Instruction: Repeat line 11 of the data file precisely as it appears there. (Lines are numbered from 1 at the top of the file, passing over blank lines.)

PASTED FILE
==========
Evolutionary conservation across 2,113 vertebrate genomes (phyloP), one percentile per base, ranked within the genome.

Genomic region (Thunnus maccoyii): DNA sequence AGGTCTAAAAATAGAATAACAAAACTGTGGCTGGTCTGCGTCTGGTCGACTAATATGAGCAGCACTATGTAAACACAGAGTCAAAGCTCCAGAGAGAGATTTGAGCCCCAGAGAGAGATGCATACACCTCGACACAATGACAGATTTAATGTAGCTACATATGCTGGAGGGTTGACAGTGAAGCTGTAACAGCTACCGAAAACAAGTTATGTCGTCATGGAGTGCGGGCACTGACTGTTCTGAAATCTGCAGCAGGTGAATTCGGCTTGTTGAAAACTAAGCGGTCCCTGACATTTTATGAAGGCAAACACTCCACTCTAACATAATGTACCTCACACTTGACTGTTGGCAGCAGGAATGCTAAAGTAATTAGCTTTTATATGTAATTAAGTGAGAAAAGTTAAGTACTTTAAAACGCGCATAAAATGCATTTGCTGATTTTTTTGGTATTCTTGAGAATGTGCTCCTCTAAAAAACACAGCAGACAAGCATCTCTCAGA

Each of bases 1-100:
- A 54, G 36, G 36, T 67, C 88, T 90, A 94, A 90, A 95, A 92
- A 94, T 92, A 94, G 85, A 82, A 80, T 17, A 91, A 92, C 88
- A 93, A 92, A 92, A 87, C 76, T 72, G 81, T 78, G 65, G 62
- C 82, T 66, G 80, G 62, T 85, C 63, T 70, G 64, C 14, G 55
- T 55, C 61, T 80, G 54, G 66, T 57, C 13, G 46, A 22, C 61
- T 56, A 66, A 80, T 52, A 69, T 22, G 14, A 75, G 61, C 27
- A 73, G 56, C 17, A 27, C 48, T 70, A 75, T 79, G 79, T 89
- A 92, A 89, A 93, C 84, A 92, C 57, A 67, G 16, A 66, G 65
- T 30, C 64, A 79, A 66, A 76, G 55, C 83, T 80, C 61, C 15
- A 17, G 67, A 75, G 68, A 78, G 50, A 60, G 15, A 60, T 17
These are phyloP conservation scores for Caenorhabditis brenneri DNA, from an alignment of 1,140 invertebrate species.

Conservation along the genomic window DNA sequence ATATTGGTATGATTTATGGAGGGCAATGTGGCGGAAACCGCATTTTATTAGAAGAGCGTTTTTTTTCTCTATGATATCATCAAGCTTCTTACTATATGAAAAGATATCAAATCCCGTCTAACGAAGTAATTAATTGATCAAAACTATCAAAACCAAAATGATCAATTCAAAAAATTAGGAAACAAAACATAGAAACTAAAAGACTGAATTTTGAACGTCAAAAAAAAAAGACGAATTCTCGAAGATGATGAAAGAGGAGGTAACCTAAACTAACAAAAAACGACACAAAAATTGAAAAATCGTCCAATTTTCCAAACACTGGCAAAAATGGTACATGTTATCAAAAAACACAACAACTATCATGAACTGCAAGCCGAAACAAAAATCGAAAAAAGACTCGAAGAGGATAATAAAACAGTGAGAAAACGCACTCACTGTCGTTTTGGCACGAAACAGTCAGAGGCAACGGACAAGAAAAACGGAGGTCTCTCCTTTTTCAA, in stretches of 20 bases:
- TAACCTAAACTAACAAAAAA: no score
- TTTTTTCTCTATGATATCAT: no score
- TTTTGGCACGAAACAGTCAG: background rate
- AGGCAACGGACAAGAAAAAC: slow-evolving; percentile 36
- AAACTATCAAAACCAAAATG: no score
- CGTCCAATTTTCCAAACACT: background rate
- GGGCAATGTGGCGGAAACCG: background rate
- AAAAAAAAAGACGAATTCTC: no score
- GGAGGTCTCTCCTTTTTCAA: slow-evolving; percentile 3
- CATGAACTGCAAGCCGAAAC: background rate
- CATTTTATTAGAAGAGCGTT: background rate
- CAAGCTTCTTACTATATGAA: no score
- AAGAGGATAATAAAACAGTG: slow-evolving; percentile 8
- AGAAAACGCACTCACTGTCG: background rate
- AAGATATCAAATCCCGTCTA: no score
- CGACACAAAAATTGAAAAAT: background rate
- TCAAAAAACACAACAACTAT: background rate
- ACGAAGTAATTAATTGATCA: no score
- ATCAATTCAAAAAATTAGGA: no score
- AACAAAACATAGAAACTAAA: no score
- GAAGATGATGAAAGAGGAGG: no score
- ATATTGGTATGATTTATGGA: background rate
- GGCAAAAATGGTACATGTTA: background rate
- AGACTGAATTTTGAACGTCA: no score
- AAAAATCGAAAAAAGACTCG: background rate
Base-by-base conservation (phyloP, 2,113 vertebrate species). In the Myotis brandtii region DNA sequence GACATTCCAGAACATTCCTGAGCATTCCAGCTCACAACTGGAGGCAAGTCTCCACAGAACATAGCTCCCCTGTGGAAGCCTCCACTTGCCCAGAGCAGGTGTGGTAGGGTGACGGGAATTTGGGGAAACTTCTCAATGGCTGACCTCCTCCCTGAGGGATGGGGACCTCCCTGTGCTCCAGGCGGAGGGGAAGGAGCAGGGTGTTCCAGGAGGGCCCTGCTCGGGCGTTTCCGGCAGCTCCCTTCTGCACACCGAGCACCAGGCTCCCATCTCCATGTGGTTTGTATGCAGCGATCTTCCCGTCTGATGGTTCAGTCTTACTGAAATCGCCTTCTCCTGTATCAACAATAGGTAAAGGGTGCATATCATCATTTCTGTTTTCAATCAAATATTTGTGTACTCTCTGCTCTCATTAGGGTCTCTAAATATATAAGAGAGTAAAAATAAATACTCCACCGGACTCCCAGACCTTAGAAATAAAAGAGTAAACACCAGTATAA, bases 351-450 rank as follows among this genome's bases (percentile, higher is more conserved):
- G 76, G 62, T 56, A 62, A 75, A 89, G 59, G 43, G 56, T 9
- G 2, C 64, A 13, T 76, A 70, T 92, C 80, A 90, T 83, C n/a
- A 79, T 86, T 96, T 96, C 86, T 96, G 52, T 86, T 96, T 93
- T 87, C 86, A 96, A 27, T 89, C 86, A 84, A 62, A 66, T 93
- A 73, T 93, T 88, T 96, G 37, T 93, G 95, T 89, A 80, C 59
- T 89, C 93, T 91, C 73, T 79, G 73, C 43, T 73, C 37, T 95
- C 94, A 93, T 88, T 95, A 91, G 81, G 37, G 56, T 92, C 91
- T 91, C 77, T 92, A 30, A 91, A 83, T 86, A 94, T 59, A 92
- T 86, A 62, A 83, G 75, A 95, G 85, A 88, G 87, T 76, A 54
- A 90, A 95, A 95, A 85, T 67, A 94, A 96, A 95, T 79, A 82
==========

- A 92, A 89, A 93, C 84, A 92, C 57, A 67, G 16, A 66, G 65